What is stress? There is a short story circulating around the Internet about a psychologist who walks before an audience with a glass half filed with water. She asks members of the audience to guess the weight of the glass, and after several missed guesses, she tells them the answer. The answer is irrelevant, however she proceeded to explain to the audience that the longer she holds the glass of water, the weaker her arm would become, while the weight of the glass of water remains the same.

Her analogy was simple,  stress we hold unto  for a short time, isn’t a bad thing. However stress we hold unto for a significant period of time weighs on the mind,and leads to cognitive issues accompanied by poor health.

“Reality exists in the mind before it is experienced.”

A common reason people struggle with stress is due to a refusal to accept that they are dealing with circumstances out of their control. Often times we have a narrative in our heads regarding how we believe certain experiences should unfold and how we will respond accordingly. This is both a strength and a weakness, because our ability to practice foresight allows us to plan ahead and prepare for the future. While on the other hand, we have a tendency to think ahead of ourselves and develop unrealistic expectations on how things should unfold simply because we planned ahead. It also doesn’t help that we are inherently pleasure seekers and often times the realities we create in our heads are designed for us to feel good about ourselves and the situation. This also presents with an irony of us being unprepared to deal with circumstances we believed we were prepared to deal with.
So what is stress? Stress is a phenomenon that occurs when people over a significant period of time continue to respond to the same life challenges with antiquated strategies that they have repeated tried in the past with limited to no success. After repeated attempts at addressing the problem, they then brood over the matter consistently, only to attempt using the same ineffective strategies once again. In such circumstances, a cruel thing can occur. The situation can resolve itself only to reoccur again, leading the stressed person to believe that the strategies they employed actually were effective, when they were not.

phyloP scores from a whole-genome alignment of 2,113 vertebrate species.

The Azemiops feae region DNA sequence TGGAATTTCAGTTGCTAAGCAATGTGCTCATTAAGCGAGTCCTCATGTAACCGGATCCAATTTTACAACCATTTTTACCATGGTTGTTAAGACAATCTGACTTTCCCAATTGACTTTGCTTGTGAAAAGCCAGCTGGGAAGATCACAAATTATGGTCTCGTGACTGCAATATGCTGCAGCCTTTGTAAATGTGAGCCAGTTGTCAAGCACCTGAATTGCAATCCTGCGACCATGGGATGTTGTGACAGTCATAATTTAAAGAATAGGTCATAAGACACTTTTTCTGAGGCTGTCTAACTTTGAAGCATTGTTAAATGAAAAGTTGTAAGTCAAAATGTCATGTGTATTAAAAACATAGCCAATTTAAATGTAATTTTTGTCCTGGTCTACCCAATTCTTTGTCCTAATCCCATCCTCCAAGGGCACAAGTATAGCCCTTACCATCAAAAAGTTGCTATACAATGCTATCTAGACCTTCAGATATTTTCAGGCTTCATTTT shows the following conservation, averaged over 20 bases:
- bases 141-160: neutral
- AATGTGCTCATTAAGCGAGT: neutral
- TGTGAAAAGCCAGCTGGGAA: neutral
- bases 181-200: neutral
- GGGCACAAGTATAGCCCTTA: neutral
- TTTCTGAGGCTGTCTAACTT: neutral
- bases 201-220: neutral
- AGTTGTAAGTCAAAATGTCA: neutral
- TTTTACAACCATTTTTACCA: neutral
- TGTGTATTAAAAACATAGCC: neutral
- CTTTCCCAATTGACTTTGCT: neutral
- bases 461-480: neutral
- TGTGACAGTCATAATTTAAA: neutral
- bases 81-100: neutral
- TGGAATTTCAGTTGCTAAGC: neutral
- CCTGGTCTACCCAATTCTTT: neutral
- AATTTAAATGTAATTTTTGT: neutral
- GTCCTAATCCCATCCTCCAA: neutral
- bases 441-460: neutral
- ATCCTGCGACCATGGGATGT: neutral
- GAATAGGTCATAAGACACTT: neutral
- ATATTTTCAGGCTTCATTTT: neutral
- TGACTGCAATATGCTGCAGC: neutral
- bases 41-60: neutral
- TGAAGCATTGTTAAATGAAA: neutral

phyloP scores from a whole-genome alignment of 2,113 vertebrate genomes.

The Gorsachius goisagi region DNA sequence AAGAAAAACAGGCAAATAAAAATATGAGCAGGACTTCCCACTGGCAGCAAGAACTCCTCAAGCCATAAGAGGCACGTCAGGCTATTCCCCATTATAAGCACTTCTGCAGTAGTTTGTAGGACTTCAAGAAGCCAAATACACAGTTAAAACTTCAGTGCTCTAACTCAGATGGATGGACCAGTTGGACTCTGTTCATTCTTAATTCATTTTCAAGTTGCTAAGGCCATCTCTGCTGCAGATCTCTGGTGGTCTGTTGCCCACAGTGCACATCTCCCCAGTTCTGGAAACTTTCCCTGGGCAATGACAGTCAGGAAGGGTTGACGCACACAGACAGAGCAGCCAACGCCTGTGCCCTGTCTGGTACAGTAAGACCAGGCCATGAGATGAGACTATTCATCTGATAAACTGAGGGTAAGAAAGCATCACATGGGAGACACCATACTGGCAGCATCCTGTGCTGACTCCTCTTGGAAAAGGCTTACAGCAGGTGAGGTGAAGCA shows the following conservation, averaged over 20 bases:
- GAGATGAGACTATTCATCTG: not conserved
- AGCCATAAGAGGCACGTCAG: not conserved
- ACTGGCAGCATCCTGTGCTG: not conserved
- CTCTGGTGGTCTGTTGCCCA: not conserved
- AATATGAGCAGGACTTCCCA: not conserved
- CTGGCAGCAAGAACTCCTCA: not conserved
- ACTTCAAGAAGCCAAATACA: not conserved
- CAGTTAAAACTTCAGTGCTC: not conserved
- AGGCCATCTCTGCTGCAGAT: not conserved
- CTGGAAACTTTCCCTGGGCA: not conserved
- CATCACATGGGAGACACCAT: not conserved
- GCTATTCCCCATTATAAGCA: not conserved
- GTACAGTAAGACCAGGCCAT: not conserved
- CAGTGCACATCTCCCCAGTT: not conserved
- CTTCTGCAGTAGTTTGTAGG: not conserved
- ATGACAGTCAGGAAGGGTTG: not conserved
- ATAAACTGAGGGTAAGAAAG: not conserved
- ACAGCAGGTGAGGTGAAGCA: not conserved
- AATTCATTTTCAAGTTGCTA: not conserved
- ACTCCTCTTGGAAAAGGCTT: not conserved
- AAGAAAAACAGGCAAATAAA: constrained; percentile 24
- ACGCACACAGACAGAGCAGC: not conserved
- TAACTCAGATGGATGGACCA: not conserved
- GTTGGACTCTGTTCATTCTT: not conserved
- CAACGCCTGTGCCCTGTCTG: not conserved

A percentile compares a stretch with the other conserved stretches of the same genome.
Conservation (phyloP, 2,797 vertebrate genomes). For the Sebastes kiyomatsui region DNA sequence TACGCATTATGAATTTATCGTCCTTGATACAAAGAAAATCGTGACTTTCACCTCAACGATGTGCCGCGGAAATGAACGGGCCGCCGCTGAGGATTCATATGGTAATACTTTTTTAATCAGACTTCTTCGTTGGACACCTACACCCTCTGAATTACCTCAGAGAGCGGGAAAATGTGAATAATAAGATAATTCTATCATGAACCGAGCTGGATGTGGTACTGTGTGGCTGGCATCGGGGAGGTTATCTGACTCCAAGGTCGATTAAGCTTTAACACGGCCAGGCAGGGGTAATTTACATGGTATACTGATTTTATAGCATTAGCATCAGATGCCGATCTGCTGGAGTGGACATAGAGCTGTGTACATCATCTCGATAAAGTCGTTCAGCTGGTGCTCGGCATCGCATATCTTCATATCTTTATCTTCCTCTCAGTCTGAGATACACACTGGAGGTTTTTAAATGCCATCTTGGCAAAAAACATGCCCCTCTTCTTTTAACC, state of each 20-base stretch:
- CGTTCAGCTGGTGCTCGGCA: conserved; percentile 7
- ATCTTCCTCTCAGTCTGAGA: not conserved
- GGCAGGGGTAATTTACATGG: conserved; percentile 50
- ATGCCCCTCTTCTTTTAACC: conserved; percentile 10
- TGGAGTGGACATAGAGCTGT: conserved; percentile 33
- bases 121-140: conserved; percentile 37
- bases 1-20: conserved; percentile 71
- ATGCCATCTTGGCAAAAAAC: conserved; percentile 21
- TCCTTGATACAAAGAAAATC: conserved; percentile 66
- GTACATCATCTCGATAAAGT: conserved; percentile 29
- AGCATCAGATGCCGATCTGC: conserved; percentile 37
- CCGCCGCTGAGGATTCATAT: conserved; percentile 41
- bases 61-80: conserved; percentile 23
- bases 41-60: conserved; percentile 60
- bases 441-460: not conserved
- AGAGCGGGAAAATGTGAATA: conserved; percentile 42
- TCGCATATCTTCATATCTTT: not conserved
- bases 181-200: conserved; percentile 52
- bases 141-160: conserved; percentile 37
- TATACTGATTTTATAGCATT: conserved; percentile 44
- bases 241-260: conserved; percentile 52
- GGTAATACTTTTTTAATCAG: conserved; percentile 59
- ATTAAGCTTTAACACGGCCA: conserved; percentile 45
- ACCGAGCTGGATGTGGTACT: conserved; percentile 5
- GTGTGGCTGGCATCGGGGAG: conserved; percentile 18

An example would be a panic attack sufferer coming to believe that his or her hyperventilating and overreaction to the episode of panic is what led to the end of the panic episode,  when in fact the panic episode coming to end was caused by the depletion of adrenaline in the person’s body. This then begins a vicious cycle, as the person now develops anxiety due to his or her attempts to anticipate when the next panic episode is going to occur.
The solution to stress is to practice accepting life on life’s terms, this process involves internalizing a great deal of humility in coming to accept when narratives we tell ourselves on how our lives should unfold are proven to be flawed. When we come to accept our narratives are flawed, then next step is to make revisions to the new narrative based on new information acquired from our experience.
If I were an audience member when the psychologist in the short story was giving the presentation, I would have raised my hand to catch her attention. If she had noticed me, and called for me to speak, I would have recommended that she drink the water, and then put the glass down. This for me would represent the metaphor of coming to accept reality for what it is (drinking the water) and exercising the courage to rewrite your narrative, (putting down the glass).
Ugo is a psychotherapist and a life coach.
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October 18, 2013

Over the years I have noticed a trend with people who struggle with anger management, they are usually people pleasers. They bend over backwards most of the time to please others,  mostly because they are fearful of conflict. They desire to not ruffle any feathers, they prefer to get along for the sake of getting along with others even though,  getting along with a specific group will cause them anguish.

That is, until the last straw breaks the camels back, then  they explode. They then take on the label as angry people. It is only after they have internalized anger management skills that the passivity that’s to present itself. It then turns out that they suffer from codependency and that they need to learn self advocacy.

Self advocacy is the process where people learn to set healthy boundaries in their relationships. They learn to say no when they need to say no, and they learn to accept that other people are responsible for their own emotions, negative or positive.

Often, people who struggle with passivity, grew up with one or more abusive care givers, where as a child they learned to survive by predicting when a caregiver would become upset and using manipulative techniques to manage the emotions of that caregiver. Unfortunately that attitude carries over into their adult years, where they attempt to please people in their lives, for fear of being ostracized. Given that it is not possible to please anyone, they find themselves experiencing plenty of frustration in their personal relationships, with periodic episodes of restorting to poor anger management.